Day 26 of (at least) 30 baseball book reviews in 2021: They might be Giants — dodging myths and truths about how San Francisco became a big-league town

“Forty Years A Giant: The Life of Horace Stoneham”

The author:
Steven Treder

The publishing info:
University of Nebraska Press
536 pages
$36.95
To be released June 1, 2021

The links:
At the publisher’s website
At Indiebound.org
At Bookshop.org
At Powells.com
At Vromans.com
At The Last Book Store in L.A.
At PagesABookstore.com
At Amazon.com
At BarnesAndNoble.com

“The Giants and their City: Major League Baseball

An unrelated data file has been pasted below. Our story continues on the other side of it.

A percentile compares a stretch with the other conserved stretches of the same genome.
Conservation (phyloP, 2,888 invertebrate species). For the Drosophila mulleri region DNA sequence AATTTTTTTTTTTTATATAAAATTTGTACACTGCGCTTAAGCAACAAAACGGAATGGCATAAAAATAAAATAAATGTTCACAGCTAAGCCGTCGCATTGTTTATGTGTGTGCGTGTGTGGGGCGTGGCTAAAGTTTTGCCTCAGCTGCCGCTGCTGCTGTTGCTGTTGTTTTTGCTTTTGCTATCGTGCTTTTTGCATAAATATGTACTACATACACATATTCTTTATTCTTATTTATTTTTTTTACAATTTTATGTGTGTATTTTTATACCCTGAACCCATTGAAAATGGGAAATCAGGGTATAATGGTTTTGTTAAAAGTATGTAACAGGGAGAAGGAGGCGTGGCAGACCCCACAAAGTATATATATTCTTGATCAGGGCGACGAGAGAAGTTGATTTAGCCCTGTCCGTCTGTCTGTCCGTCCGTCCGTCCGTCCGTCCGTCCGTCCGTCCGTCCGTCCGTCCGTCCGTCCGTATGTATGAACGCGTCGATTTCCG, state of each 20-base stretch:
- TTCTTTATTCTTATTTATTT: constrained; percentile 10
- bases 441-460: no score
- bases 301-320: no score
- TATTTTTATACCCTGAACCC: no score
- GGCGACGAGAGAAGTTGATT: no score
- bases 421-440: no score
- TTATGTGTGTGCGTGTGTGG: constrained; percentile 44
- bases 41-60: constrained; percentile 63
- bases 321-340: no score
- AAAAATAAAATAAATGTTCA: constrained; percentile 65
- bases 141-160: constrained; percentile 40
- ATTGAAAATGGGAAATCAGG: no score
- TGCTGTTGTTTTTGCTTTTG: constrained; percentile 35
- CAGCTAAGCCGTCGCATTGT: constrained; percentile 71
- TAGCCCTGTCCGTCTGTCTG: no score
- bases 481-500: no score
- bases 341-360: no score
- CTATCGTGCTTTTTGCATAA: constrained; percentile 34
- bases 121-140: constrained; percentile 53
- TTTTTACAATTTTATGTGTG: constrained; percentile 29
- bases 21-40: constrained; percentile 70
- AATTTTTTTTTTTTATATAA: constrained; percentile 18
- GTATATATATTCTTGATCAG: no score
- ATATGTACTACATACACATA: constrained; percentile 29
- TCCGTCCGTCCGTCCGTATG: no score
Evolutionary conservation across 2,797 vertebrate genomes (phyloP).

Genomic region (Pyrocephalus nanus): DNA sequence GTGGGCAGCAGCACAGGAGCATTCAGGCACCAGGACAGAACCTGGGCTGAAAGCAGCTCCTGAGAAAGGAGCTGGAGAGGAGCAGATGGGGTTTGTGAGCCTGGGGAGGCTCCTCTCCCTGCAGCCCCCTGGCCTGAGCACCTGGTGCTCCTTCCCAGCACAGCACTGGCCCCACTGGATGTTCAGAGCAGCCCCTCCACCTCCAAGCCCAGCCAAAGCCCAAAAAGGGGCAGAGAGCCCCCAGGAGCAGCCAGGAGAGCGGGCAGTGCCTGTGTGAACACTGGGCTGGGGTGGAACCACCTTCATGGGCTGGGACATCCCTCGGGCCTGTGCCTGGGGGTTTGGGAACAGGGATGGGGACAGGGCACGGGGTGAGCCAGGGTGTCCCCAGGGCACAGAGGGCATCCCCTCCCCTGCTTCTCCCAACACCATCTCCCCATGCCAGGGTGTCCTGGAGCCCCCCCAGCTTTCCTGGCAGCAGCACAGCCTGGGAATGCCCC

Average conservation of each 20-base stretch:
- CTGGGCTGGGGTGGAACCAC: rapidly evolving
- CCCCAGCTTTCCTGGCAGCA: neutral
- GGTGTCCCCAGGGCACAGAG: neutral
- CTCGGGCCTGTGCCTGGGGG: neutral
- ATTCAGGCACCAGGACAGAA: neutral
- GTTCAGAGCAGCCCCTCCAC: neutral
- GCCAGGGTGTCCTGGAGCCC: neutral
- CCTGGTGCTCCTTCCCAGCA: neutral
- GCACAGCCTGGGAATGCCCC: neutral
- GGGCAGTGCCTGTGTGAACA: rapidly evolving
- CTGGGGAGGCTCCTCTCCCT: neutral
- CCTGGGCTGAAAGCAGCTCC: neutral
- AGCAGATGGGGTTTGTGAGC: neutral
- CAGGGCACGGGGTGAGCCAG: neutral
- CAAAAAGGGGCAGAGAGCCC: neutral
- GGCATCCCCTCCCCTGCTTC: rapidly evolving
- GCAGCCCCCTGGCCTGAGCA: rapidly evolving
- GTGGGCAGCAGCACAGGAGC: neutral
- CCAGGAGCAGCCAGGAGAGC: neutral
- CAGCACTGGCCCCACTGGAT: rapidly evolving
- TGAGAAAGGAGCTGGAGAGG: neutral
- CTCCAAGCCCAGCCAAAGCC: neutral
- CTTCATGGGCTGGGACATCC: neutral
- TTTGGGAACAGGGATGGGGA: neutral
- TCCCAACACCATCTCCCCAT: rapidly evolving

in San Francisco: 1976-1992”

The author:
Lincoln A. Mitchell

The publishing info:
The Kent State University Press
272 pages
$29.95
Released March 2, 2021

The links:
At the publisher’s website
At Indiebound.org
At Bookshop.org
At Powells.com
At Vromans.com
At The Last Book Store in L.A.
At PagesABookstore.com
At Amazon.com
At BarnesAndNoble.com

The review in 90 feet or less

Sound the foghorn.

The Dodgers’ first weekend venture to San Francisco – and their oddly initial meet-and-greet with the rival Giants in 2021 – may be just enough to inspire a gregarious gaggle of Angelinos to take a premeditated, pre-Memorial Day journey up memory lane. Just to clear their heads and partake in some suitable chest thumping.

Go for it.

After all, considering the titles the Giants claimed in ’10, ’12 and ’14, and now sitting atop the NL West with a five-game win streak, Dodgers followers are apt to wave under their noses that whatever happened in ’20 meant something to someone.